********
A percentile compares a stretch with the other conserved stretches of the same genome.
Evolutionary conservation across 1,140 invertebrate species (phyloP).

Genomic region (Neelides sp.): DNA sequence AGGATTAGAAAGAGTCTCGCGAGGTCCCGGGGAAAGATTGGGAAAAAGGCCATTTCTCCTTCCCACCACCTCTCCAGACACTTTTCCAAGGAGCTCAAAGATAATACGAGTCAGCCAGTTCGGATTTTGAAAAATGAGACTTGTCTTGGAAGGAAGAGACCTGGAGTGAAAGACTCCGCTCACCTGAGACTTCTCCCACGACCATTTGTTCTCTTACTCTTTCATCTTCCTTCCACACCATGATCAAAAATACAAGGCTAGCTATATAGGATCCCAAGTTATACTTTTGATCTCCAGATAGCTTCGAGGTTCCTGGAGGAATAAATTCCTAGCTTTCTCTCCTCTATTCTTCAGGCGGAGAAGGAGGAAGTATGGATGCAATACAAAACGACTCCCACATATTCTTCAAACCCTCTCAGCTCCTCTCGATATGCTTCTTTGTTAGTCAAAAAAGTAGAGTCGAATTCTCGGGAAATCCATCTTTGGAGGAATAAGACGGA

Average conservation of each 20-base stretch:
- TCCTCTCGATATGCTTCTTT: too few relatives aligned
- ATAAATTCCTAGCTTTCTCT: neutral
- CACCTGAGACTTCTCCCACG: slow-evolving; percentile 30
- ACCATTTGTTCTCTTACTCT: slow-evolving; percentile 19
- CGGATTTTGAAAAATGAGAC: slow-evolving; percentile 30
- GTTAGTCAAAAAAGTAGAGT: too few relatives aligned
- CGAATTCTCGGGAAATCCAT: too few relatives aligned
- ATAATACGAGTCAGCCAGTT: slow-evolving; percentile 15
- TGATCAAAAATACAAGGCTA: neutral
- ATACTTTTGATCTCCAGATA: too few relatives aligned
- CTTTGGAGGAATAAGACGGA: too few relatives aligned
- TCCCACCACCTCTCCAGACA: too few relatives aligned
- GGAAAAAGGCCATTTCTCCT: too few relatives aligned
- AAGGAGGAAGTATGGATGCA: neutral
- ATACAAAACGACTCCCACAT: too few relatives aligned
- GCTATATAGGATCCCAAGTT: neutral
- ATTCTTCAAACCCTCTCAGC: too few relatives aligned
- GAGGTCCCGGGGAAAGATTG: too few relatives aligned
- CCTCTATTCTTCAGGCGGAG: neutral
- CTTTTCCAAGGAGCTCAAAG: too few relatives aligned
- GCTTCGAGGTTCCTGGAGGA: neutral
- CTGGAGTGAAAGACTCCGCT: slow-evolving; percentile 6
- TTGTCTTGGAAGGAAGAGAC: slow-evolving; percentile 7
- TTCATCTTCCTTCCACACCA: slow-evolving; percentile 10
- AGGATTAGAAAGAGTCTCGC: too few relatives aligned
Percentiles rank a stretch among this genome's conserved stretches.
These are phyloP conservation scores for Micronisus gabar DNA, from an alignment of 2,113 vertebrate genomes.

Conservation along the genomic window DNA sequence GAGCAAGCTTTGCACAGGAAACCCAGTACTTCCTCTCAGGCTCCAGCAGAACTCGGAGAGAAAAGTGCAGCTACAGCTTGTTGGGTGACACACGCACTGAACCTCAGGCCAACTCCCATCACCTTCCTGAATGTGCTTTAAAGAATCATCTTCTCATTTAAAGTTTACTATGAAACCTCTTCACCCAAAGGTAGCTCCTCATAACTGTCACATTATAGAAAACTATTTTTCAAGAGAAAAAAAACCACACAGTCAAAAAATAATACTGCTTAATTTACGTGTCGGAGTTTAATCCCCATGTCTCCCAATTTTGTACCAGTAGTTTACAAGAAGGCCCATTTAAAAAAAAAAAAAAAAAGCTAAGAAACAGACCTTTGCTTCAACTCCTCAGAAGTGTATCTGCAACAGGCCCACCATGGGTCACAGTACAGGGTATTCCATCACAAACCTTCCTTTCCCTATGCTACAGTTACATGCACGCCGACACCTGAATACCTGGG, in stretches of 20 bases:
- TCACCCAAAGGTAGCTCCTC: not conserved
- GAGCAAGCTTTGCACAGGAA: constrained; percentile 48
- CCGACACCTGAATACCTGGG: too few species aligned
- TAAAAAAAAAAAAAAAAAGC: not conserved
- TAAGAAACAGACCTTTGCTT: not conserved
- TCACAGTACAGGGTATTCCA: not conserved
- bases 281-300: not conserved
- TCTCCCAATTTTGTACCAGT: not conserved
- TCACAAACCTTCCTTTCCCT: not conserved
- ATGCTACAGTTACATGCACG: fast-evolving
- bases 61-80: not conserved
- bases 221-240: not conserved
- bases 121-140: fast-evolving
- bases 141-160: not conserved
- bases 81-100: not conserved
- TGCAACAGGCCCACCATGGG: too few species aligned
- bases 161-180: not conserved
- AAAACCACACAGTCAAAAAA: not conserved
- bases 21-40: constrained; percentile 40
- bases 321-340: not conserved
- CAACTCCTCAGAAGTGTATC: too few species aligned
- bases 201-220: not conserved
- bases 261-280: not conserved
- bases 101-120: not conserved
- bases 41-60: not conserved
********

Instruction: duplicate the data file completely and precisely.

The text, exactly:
A percentile compares a stretch with the other conserved stretches of the same genome.
Evolutionary conservation across 1,140 invertebrate species (phyloP).

Genomic region (Neelides sp.): DNA sequence AGGATTAGAAAGAGTCTCGCGAGGTCCCGGGGAAAGATTGGGAAAAAGGCCATTTCTCCTTCCCACCACCTCTCCAGACACTTTTCCAAGGAGCTCAAAGATAATACGAGTCAGCCAGTTCGGATTTTGAAAAATGAGACTTGTCTTGGAAGGAAGAGACCTGGAGTGAAAGACTCCGCTCACCTGAGACTTCTCCCACGACCATTTGTTCTCTTACTCTTTCATCTTCCTTCCACACCATGATCAAAAATACAAGGCTAGCTATATAGGATCCCAAGTTATACTTTTGATCTCCAGATAGCTTCGAGGTTCCTGGAGGAATAAATTCCTAGCTTTCTCTCCTCTATTCTTCAGGCGGAGAAGGAGGAAGTATGGATGCAATACAAAACGACTCCCACATATTCTTCAAACCCTCTCAGCTCCTCTCGATATGCTTCTTTGTTAGTCAAAAAAGTAGAGTCGAATTCTCGGGAAATCCATCTTTGGAGGAATAAGACGGA

Average conservation of each 20-base stretch:
- TCCTCTCGATATGCTTCTTT: too few relatives aligned
- ATAAATTCCTAGCTTTCTCT: neutral
- CACCTGAGACTTCTCCCACG: slow-evolving; percentile 30
- ACCATTTGTTCTCTTACTCT: slow-evolving; percentile 19
- CGGATTTTGAAAAATGAGAC: slow-evolving; percentile 30
- GTTAGTCAAAAAAGTAGAGT: too few relatives aligned
- CGAATTCTCGGGAAATCCAT: too few relatives aligned
- ATAATACGAGTCAGCCAGTT: slow-evolving; percentile 15
- TGATCAAAAATACAAGGCTA: neutral
- ATACTTTTGATCTCCAGATA: too few relatives aligned
- CTTTGGAGGAATAAGACGGA: too few relatives aligned
- TCCCACCACCTCTCCAGACA: too few relatives aligned
- GGAAAAAGGCCATTTCTCCT: too few relatives aligned
- AAGGAGGAAGTATGGATGCA: neutral
- ATACAAAACGACTCCCACAT: too few relatives aligned
- GCTATATAGGATCCCAAGTT: neutral
- ATTCTTCAAACCCTCTCAGC: too few relatives aligned
- GAGGTCCCGGGGAAAGATTG: too few relatives aligned
- CCTCTATTCTTCAGGCGGAG: neutral
- CTTTTCCAAGGAGCTCAAAG: too few relatives aligned
- GCTTCGAGGTTCCTGGAGGA: neutral
- CTGGAGTGAAAGACTCCGCT: slow-evolving; percentile 6
- TTGTCTTGGAAGGAAGAGAC: slow-evolving; percentile 7
- TTCATCTTCCTTCCACACCA: slow-evolving; percentile 10
- AGGATTAGAAAGAGTCTCGC: too few relatives aligned
Percentiles rank a stretch among this genome's conserved stretches.
These are phyloP conservation scores for Micronisus gabar DNA, from an alignment of 2,113 vertebrate genomes.

Conservation along the genomic window DNA sequence GAGCAAGCTTTGCACAGGAAACCCAGTACTTCCTCTCAGGCTCCAGCAGAACTCGGAGAGAAAAGTGCAGCTACAGCTTGTTGGGTGACACACGCACTGAACCTCAGGCCAACTCCCATCACCTTCCTGAATGTGCTTTAAAGAATCATCTTCTCATTTAAAGTTTACTATGAAACCTCTTCACCCAAAGGTAGCTCCTCATAACTGTCACATTATAGAAAACTATTTTTCAAGAGAAAAAAAACCACACAGTCAAAAAATAATACTGCTTAATTTACGTGTCGGAGTTTAATCCCCATGTCTCCCAATTTTGTACCAGTAGTTTACAAGAAGGCCCATTTAAAAAAAAAAAAAAAAAGCTAAGAAACAGACCTTTGCTTCAACTCCTCAGAAGTGTATCTGCAACAGGCCCACCATGGGTCACAGTACAGGGTATTCCATCACAAACCTTCCTTTCCCTATGCTACAGTTACATGCACGCCGACACCTGAATACCTGGG, in stretches of 20 bases:
- TCACCCAAAGGTAGCTCCTC: not conserved
- GAGCAAGCTTTGCACAGGAA: constrained; percentile 48
- CCGACACCTGAATACCTGGG: too few species aligned
- TAAAAAAAAAAAAAAAAAGC: not conserved
- TAAGAAACAGACCTTTGCTT: not conserved
- TCACAGTACAGGGTATTCCA: not conserved
- bases 281-300: not conserved
- TCTCCCAATTTTGTACCAGT: not conserved
- TCACAAACCTTCCTTTCCCT: not conserved
- ATGCTACAGTTACATGCACG: fast-evolving
- bases 61-80: not conserved
- bases 221-240: not conserved
- bases 121-140: fast-evolving
- bases 141-160: not conserved
- bases 81-100: not conserved
- TGCAACAGGCCCACCATGGG: too few species aligned
- bases 161-180: not conserved
- AAAACCACACAGTCAAAAAA: not conserved
- bases 21-40: constrained; percentile 40
- bases 321-340: not conserved
- CAACTCCTCAGAAGTGTATC: too few species aligned
- bases 201-220: not conserved
- bases 261-280: not conserved
- bases 101-120: not conserved
- bases 41-60: not conserved